Volume 7 - Opinions of Counsel SBEA No. 58
Special assessing units (tax shares) (number of classes) – Real Property Tax Law, § 1803:
A city or village within Nassau County, which adopts a local law providing that its taxes will be levied upon the County roll, may elect to consolidate real property classes 2, 3 and 4 as a single class for levy purposes. A school district in Nassau County also has the option of reducing the number of classes from four to two for tax purposes.
We have been asked to explain the various options available to school districts, cities and villages within Nassau County as a result of chapter 1057 of the Laws of 1981.
Article 18 of the Real Property Tax Law, as added by chapter 1057, applies only to “special assessing units” which currently include New York City and Nassau County (those being the only assessing units “with a population of one million or more” as required by section 1801(a)). Tax levies on the tax rolls of these assessing units are to be distributed among four classes of real property, as defined in section 1802(1), in shares equal to the proportion of taxable assessed value of each class to the total taxable assessed value on the 1981 assessment roll of the assessing unit or “portions” thereof (§1803(1)).
A municipal corporation, including a school district, by or on behalf of which a tax is levied or imposed upon the assessment roll of a special assessing unit, will have its tax distributed in accordance with these provisions; that is, there will be four classes of real property for tax purposes (and, therefore, four tax rates). However, a school district may, by resolution, determine that taxes will be allocated between two classes only, consolidating classes two, three and four as a single class for purposes of its tax levy. Authority for this is found in subdivision 5 of section 1803 of the Real Property Tax Law.
Cities and villages in Nassau County have several options. The first is to complete a revaluation program in accordance with th rules and regulations of the State Board and thereby become eligible for status as an “approved assessing unit” under Article 19 of the Real Property Tax Law (§§1901(d), 1902). Such status authorizes the governing body of the assessing unit to elect certain assessment (§1904) and tax policy options (§1903) not otherwise available to it. The former include a five-year phase-in of the shift to the reassessment value (or a uniform percentage thereof), while the latter permits election of a “homestead base proportion” which is similar to the class tax share concept of Article 18. The important difference is that under Article 19, the base proportions for the city or village would be drawn from the city or village assessment roll prepared immediately prior to its first revaluation, while the class tax shares under Article 18 are based upon the 1981 assessment roll of each special assessing unit.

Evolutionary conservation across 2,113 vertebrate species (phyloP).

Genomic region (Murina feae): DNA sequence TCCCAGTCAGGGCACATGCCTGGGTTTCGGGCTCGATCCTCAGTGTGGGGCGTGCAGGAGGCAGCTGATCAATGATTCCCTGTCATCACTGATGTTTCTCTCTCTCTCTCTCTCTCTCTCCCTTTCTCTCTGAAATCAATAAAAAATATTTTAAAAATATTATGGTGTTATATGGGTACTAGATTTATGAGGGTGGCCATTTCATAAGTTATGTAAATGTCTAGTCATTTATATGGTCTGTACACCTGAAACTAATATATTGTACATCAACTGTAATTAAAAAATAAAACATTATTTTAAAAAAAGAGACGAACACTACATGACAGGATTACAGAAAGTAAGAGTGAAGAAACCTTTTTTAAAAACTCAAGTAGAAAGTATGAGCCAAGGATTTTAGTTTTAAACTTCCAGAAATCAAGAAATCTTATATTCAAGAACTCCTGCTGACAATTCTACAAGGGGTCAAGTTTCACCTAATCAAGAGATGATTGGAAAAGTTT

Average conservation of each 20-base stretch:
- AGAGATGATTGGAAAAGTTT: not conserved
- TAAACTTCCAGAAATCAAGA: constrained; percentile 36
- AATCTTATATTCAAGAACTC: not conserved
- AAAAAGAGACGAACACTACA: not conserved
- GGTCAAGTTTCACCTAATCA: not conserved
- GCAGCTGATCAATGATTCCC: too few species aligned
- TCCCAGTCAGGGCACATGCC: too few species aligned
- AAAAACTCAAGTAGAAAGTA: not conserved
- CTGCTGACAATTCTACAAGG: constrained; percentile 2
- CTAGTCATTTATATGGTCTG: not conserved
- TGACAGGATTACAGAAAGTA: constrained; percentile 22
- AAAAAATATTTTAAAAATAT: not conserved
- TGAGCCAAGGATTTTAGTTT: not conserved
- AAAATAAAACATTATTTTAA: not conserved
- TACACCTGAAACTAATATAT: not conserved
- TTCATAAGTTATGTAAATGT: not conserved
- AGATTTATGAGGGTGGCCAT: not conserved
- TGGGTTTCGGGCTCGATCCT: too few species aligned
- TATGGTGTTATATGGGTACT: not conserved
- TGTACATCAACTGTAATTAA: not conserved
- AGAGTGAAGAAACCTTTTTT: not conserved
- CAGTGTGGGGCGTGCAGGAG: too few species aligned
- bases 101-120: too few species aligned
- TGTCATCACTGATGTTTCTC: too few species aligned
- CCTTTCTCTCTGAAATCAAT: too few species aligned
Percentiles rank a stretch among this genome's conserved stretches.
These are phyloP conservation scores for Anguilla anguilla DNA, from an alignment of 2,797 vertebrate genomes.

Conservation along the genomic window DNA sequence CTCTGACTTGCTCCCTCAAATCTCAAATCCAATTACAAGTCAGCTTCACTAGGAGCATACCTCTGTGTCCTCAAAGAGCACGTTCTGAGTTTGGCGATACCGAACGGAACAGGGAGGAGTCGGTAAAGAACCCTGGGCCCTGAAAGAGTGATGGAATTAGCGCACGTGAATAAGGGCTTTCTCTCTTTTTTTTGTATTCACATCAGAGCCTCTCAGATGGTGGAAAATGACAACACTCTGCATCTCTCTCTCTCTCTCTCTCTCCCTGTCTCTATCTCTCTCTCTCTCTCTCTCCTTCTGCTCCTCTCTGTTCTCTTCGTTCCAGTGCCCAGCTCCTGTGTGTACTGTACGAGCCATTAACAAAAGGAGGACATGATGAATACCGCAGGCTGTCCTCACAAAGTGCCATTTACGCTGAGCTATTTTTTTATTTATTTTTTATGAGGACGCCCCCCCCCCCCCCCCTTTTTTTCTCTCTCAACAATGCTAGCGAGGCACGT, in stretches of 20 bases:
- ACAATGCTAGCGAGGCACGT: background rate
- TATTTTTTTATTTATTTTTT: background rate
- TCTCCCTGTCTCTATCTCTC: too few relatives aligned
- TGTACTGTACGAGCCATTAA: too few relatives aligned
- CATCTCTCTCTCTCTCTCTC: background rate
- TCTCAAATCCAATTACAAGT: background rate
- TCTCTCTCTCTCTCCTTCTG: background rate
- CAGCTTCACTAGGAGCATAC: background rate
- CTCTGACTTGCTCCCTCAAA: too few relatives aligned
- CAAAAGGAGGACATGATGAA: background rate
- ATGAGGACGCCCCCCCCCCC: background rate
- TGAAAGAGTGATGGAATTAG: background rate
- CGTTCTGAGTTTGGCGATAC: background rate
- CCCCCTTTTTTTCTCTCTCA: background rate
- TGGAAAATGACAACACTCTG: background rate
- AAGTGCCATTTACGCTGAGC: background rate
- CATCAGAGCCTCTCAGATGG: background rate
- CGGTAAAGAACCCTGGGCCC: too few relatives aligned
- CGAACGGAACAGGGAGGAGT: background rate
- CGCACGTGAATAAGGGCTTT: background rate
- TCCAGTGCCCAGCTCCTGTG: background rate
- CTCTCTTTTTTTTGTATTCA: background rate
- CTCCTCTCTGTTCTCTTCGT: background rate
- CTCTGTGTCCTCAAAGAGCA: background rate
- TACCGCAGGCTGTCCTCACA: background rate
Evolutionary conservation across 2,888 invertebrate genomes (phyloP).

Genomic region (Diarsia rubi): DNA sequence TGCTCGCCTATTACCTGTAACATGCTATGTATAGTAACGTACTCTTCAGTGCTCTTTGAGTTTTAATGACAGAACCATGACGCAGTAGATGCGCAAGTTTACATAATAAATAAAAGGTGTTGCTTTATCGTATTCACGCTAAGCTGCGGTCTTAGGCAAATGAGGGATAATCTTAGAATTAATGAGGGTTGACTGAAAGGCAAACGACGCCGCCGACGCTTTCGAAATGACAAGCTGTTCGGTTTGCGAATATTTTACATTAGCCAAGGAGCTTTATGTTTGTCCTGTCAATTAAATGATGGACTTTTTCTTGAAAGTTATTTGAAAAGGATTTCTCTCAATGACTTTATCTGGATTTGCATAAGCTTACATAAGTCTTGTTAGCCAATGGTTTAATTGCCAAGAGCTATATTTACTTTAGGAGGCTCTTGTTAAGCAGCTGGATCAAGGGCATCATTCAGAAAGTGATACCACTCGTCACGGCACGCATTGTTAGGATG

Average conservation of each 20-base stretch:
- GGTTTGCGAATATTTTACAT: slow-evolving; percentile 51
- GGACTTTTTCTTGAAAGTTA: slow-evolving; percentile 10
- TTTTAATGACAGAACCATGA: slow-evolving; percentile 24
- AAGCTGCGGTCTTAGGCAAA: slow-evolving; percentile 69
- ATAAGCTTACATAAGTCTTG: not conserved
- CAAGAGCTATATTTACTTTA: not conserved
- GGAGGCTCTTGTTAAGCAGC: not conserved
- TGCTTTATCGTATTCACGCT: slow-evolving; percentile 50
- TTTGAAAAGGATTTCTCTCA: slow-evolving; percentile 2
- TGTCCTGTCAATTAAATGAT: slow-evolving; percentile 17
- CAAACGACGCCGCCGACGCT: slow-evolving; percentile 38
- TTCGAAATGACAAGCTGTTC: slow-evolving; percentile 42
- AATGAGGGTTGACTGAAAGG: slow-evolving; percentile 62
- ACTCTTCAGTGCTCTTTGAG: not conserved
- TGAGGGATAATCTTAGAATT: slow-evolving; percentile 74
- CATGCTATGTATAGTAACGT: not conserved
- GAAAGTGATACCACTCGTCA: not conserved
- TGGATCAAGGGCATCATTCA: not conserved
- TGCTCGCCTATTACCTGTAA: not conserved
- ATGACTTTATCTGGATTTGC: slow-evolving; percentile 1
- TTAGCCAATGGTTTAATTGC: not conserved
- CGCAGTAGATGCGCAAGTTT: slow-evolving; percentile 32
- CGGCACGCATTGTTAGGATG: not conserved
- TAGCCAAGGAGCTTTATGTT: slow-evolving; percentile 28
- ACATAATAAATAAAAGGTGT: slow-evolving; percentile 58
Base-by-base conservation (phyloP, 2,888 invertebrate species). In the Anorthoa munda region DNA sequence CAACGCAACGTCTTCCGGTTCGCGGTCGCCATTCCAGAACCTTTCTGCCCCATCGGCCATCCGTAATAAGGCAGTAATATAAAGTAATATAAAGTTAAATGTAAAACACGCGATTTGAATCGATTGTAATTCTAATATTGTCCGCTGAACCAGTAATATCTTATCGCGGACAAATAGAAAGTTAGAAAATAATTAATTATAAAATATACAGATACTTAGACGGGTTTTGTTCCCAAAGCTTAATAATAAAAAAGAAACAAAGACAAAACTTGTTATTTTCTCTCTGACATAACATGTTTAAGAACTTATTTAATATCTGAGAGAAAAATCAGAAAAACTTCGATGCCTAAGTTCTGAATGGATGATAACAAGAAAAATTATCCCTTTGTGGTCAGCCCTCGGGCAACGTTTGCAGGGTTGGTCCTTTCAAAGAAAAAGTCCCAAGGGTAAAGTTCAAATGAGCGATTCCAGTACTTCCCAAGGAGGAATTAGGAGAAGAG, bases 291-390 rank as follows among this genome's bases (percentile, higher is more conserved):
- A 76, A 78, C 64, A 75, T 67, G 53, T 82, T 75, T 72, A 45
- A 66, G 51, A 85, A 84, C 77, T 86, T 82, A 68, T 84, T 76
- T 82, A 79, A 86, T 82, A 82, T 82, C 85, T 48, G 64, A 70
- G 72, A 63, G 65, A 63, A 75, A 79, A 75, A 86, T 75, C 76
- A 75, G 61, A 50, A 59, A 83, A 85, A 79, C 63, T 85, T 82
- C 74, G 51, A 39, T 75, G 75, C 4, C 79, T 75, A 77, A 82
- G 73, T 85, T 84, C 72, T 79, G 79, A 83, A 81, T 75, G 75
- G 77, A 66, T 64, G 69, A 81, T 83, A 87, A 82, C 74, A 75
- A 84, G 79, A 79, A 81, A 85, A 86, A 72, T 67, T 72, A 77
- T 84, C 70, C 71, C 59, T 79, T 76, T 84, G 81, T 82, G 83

A city or village in Nassau County may, however, elect to “be governed by the provisions of article ” by adopting a local law providing that its taxes will be levied upon the County roll (§1803(4)). Such action must be taken no later than 60 days before the last date for the levy of city or village taxes. If such a local law is adopted, the special assessing unit (in this case Nassau County) must deliver that portion of its roll which is applicable to the city or village.
Cities or villages which act to adopt the Nassau County assessment roll have a further option, similar to the option available to school districts within Nassau County. That is, they may elect, by local law, to allocate taxes to classes two, three and four as if those were a single class; as a result, there would be only two tax rates for the village or city, rather than the four which would be otherwise mandated under section 1803.
March 19, 1982